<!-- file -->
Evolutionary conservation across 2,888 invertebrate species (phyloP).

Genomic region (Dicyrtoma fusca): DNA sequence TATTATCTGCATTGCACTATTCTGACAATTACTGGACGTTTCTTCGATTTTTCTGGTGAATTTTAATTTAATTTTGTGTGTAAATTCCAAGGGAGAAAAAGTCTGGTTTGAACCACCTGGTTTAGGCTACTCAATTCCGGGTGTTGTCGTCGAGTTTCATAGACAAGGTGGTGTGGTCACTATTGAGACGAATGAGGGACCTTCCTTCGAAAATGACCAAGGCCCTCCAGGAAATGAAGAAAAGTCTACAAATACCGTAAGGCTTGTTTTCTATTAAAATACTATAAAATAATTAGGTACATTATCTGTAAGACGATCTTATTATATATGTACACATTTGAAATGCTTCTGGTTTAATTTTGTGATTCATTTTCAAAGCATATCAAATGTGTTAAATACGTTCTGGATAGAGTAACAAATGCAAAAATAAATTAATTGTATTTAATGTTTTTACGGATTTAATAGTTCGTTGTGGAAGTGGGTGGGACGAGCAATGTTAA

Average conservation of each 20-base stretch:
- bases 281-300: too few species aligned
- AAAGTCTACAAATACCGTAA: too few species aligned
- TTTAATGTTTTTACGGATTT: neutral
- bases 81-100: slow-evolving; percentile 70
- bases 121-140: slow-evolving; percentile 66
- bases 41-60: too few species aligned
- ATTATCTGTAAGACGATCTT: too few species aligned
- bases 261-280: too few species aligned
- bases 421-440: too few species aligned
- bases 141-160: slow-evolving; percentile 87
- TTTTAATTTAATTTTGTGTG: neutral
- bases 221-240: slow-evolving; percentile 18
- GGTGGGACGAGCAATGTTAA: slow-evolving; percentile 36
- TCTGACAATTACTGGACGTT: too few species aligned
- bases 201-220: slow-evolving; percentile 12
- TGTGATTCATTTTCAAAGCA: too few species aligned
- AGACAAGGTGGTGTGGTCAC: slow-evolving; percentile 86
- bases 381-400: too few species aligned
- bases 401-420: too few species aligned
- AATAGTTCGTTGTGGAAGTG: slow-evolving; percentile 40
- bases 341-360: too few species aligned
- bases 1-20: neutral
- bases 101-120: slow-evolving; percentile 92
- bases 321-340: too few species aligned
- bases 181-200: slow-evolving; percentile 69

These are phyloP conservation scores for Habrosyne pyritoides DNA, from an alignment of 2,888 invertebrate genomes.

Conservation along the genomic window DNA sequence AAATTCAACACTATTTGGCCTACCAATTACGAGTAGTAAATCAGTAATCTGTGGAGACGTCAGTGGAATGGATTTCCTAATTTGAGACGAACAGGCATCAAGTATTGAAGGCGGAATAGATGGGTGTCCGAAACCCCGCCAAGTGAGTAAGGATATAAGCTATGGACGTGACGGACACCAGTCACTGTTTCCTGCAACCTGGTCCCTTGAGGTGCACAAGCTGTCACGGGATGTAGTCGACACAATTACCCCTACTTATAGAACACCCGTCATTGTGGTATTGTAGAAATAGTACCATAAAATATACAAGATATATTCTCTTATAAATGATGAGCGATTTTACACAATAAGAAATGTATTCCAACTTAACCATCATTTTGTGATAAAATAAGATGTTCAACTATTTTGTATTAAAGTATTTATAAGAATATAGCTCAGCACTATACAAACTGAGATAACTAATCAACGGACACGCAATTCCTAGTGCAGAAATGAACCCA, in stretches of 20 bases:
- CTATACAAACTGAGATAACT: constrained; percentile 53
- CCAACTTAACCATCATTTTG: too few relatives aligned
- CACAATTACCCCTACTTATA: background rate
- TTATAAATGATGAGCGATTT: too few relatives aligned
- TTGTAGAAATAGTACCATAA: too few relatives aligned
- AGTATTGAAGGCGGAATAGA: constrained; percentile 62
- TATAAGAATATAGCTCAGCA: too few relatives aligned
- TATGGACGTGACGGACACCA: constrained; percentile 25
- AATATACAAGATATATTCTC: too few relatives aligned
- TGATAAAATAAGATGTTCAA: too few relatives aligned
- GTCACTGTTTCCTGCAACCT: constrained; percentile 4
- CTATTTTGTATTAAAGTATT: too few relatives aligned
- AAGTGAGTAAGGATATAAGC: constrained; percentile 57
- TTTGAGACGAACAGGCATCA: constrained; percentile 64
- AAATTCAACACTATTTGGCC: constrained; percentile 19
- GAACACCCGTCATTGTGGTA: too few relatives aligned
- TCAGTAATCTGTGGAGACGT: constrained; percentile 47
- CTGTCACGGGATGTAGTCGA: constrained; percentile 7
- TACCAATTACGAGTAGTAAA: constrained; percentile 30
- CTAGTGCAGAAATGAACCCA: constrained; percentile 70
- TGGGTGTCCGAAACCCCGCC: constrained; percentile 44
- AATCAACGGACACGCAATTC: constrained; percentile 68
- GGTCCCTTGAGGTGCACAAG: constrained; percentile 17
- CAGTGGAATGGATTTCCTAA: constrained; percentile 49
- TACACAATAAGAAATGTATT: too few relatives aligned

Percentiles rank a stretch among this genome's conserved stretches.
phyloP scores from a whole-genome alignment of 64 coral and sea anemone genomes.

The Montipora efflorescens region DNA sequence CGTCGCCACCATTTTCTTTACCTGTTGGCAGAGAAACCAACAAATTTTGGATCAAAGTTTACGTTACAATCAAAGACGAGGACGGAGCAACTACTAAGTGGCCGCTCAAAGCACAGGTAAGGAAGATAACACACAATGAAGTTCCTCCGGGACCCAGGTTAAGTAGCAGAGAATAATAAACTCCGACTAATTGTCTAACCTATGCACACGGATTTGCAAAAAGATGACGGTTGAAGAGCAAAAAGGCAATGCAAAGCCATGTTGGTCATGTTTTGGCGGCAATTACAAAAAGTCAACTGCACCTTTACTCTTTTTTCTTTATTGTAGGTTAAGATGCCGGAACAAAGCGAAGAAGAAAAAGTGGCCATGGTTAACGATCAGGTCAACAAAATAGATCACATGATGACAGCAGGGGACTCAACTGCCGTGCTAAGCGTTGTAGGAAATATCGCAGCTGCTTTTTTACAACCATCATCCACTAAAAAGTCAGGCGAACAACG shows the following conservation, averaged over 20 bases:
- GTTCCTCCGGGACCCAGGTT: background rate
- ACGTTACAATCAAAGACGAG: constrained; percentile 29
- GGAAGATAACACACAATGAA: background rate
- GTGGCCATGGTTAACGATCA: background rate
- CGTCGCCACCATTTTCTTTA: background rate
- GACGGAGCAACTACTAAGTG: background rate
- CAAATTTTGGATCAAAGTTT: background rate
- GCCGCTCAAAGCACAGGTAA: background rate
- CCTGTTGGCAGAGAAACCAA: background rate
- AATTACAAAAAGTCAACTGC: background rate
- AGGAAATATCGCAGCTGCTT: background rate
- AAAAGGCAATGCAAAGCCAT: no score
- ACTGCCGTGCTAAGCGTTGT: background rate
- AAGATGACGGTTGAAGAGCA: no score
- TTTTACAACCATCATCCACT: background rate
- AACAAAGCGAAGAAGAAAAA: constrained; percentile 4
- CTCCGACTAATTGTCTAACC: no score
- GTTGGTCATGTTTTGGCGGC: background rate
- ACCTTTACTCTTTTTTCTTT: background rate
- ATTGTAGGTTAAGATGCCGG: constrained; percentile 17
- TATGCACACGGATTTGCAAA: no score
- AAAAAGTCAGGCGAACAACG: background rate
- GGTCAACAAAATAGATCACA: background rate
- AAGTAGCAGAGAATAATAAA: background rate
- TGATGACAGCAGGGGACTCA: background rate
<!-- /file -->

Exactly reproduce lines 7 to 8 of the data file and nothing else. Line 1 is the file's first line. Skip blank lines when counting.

- bases 81-100: slow-evolving; percentile 70
- bases 121-140: slow-evolving; percentile 66